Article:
Many traditional Catholics online advocate for monarchy. I am not necessarily opposed to this idea. I believe the 20th century, a century characterized by tyranny and genocide, showed us that modern and “enlightened” governments do far worse damage than anything the Old Regime could muster.
Monarchists sometimes point to the Habsburgs of the Holy Roman Empire as an ideal for Christendom. I am inclined to agree with this idea. My great-great grandfather was born in the Austro-Hungarian Empire during the reign of Emperor Franz Joseph. I believe the Habsburgs were one of the great defenders of the Catholic Church for many centuries.
However, the aforementioned does not mean that monarchy suits America well. Monarchy does not fit within the American political tradition, nor is it the only form of good government, as some traditionalists suggest.
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One issue with monarchy as a “return to tradition” in the United States is that there is no tradition of monarchy in this country. No king of Britain ever even visited the Thirteen Colonies. Only in 1939 did a king of Britain, King George VI, set foot on American soil.
At the risk of insulting the reader’s intelligence, the United States broke away from an albeit weak monarchy in Great Britain. The purpose of the American founding was to maintain a level of self-governance the North American colonists enjoyed until roughly the end of the French and Indian War. Only then did the British Parliament become much more hands on in governing the Thirteen Colonies. The American founding, therefore, was more of a continuation of a political tradition of self-government in the Anglo tradition than a starting point for a new political tradition.
If anything, a move toward monarchy in the United States would be more akin to the French Revolution. The comparison seems comical at first. One might question how a movement toward monarchy could be similar to the revolution which committed the most famous regicide? However, the French Revolution, unlike the American, sought to totally upend the traditional political system of France at the time.
At the end of the 18th century, France had very little experience with a limited monarchy, let alone a constitution establishing a representative government. Furthermore, the Declaration of the Rights of Man, the constitution of the French Revolution, forbade the Church from enforcing any moral standard, which again broke heavily from French tradition at the time. An American monarchy would as well constitute a totally new political system, with just as alien a political tradition, perhaps as inorganically as the French Revolution.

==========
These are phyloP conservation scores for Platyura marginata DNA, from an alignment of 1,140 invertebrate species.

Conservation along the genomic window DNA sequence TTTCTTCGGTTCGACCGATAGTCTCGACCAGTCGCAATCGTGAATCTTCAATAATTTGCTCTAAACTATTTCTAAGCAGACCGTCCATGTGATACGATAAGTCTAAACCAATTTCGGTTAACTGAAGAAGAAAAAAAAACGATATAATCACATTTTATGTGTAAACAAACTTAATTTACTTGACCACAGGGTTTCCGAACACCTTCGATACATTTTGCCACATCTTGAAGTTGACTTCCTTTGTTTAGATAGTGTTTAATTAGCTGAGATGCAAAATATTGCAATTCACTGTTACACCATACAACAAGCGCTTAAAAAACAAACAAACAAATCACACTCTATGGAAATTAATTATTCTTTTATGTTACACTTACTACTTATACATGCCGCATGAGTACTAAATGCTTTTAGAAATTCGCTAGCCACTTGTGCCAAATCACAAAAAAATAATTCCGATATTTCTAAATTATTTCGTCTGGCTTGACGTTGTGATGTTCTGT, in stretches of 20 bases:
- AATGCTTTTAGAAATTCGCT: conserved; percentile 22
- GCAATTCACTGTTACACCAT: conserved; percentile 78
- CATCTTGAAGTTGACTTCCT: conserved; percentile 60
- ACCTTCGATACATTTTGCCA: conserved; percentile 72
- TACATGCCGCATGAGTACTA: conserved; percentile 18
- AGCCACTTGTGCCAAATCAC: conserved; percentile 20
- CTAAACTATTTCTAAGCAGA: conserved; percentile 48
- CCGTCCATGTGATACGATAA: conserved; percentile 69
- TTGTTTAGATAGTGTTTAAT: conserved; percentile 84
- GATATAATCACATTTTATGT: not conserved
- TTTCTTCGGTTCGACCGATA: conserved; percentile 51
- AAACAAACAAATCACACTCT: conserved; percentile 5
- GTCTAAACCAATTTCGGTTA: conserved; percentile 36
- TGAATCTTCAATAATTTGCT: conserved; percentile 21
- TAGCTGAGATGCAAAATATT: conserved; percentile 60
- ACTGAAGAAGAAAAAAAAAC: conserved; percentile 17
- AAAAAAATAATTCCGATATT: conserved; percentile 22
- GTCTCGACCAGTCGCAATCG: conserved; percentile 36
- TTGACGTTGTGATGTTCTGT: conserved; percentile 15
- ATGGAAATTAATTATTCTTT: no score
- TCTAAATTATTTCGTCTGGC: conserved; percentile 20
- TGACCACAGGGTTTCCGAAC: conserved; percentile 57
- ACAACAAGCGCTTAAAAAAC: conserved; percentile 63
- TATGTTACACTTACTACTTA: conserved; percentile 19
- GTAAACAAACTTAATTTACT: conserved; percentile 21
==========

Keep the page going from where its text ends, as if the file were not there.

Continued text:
The United States has never had an official nobility, let alone a royal family. From which cast of society would we even select a king? To at least accept the premise that Americans would move forward with a monarchy, one question the Catholic monarchists fail to address is: Who would the new royal family be? If America were to stick with its current informal political royalty, it would end up being families with names the likes of Bush, Clinton, Obama, or Kennedy, none of which is what traditional Catholics think about when they ponder this issue.
If one wanted to stick with the nation’s tradition, the House of Windsor, the British Royal Family, would be a logical pick. But, obviously, this would disappoint most of the Catholics who desire this change. Firstly, the Windsors are Protestant not Catholic. Secondly, which member of the family would be chosen to rule from sea to shining sea? One could only imagine the disaster if Prince Harry maintained his titles within the family and then was selected to rule America as Britain’s sister monarchy across the pond.
To satisfy the traditionalist’s fantasy here, perhaps one could look to the German House of Wittelsbach. The Wittelsbachs once had, and theoretically still have, a claim on the British throne. One can trace the Wittelsbach involvement in British royal politics back to the line of Jacobite succession to the throne, which insisted on a Catholic line of succession to the British throne.
Though Wittelsbachs have essentially abandoned their claim to the British throne centuries ago, if the United States were to seek a Catholic monarch, this family could provide a possible solution. Perhaps ironically, the House of Wittelsbach also once claimed the throne of the Holy Roman Empire around the time when the Habsburgs secured an essential monopoly on that title; ironic because the Holy Roman Empire is often the model pointed to by traditional Catholics as an example of an ideal nation.